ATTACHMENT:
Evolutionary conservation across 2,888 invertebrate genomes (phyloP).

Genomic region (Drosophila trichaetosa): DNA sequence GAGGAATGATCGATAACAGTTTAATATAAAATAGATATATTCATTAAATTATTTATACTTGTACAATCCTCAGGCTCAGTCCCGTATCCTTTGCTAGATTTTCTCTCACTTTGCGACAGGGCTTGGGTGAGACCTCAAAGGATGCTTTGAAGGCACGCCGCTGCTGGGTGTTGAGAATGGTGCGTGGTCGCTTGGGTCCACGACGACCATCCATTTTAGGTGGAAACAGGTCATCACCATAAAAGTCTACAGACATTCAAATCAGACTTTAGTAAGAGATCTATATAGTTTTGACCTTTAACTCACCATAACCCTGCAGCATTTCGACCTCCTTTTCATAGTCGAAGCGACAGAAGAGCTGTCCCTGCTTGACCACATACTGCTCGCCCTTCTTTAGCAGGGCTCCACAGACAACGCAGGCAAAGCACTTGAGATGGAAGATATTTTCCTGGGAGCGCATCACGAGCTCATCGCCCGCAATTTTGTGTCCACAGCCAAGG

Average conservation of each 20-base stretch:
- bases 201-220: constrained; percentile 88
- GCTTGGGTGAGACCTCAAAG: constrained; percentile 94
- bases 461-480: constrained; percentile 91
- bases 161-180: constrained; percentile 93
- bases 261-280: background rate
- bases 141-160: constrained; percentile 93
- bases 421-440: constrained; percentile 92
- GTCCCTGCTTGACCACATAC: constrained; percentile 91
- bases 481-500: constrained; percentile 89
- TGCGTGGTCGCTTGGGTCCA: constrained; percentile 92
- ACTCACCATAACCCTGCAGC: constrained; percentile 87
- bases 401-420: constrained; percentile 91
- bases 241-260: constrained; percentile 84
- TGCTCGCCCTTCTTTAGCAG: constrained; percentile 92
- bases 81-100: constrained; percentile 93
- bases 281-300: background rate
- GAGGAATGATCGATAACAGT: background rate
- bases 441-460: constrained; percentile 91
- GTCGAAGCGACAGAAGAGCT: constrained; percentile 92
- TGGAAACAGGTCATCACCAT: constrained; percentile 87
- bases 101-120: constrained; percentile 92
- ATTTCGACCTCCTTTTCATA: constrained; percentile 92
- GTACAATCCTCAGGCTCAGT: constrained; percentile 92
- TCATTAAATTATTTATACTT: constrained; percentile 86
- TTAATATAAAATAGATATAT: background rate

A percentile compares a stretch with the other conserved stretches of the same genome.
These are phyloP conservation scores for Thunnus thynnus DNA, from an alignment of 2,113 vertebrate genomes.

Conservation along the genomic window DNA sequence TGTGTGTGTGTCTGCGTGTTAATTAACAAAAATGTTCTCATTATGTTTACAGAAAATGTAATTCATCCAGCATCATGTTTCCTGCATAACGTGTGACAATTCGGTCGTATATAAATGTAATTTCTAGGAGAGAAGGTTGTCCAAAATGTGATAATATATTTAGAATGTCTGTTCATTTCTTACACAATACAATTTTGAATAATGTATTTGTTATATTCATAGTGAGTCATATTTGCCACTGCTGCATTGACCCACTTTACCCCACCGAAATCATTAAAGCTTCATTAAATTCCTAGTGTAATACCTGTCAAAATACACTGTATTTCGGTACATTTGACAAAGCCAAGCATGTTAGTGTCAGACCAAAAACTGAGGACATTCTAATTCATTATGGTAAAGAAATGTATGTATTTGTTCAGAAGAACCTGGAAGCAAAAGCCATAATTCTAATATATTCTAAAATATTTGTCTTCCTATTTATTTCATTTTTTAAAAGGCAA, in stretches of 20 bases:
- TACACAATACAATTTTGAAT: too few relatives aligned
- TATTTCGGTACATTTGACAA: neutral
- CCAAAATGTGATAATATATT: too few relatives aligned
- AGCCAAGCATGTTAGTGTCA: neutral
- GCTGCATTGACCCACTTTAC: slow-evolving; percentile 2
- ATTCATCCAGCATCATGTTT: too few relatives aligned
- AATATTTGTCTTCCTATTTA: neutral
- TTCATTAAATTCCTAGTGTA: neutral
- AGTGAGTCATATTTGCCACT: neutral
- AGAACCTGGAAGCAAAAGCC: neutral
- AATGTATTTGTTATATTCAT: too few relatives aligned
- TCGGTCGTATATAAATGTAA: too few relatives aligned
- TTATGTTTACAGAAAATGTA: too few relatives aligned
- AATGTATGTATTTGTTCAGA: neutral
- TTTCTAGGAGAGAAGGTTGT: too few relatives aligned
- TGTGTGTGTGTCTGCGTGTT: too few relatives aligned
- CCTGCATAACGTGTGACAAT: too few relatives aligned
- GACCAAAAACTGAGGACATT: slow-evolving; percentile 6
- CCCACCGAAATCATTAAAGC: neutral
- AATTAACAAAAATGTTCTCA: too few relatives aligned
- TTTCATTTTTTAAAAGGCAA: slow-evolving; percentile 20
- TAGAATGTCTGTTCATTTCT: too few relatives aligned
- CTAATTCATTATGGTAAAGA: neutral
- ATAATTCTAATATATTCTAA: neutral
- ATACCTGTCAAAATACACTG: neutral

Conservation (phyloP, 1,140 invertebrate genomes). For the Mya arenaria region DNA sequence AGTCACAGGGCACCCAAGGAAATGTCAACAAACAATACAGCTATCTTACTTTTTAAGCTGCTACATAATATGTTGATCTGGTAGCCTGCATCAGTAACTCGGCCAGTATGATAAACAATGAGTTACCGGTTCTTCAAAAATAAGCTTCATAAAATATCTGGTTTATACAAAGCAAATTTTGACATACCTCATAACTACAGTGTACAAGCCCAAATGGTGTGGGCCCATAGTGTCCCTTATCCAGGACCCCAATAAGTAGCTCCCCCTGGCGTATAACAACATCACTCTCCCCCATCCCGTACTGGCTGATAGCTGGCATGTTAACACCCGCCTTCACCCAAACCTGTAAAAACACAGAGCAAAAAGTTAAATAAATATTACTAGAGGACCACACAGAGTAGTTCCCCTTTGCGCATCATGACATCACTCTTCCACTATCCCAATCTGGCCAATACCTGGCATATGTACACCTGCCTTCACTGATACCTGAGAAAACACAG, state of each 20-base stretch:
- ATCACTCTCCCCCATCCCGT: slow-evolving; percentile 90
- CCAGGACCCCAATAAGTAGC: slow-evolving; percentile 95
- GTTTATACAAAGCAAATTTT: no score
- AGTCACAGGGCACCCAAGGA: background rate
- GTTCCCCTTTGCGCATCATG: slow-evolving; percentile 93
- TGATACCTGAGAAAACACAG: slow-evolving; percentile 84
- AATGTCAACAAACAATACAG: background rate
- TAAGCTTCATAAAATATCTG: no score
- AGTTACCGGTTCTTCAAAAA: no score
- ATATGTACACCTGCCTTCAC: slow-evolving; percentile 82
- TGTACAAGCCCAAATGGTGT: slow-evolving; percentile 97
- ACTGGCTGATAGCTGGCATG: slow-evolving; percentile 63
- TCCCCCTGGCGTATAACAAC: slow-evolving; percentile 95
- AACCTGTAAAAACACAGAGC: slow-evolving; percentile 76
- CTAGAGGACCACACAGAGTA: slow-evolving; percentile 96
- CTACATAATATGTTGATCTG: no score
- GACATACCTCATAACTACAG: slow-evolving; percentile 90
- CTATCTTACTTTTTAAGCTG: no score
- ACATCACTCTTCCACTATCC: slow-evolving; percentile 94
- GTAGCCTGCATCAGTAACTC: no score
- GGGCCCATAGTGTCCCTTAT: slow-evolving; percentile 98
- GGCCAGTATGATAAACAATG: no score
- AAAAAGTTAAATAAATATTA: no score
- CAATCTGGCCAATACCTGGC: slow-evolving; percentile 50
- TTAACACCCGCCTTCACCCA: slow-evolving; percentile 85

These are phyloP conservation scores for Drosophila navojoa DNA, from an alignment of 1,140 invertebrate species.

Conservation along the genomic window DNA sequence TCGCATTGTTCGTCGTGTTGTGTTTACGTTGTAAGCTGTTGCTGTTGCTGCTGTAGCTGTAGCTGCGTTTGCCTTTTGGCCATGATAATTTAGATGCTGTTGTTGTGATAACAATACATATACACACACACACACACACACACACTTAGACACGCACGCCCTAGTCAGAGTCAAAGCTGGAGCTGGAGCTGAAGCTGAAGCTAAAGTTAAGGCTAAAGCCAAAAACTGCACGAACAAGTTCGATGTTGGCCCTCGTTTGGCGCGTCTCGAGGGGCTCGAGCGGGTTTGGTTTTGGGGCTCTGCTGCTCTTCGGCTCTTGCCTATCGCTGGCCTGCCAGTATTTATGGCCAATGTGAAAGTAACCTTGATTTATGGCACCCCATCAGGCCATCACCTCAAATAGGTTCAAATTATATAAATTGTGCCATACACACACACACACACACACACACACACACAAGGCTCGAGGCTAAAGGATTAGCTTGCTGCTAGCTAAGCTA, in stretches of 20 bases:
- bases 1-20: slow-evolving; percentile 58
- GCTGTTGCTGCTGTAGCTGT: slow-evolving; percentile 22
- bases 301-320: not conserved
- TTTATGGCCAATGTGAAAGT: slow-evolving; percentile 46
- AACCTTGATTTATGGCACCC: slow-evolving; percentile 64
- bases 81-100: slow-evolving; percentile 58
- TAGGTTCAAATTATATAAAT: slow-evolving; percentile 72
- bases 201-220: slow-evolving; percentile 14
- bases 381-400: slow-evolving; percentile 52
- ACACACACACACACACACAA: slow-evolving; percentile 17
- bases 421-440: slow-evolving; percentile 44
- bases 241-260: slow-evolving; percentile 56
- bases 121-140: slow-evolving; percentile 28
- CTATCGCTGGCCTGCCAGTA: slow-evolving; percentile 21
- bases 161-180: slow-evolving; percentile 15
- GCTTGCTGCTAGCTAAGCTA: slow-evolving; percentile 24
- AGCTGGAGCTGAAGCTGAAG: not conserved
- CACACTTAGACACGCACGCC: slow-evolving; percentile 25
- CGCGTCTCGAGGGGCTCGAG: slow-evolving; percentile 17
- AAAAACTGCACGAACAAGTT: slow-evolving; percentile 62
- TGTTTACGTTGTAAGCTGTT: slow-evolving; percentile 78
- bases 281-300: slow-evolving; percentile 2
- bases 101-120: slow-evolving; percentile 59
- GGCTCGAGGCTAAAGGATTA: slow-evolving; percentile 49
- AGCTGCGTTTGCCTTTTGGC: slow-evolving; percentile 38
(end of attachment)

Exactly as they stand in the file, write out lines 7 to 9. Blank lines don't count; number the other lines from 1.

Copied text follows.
- bases 161-180: constrained; percentile 93
- bases 261-280: background rate
- bases 141-160: constrained; percentile 93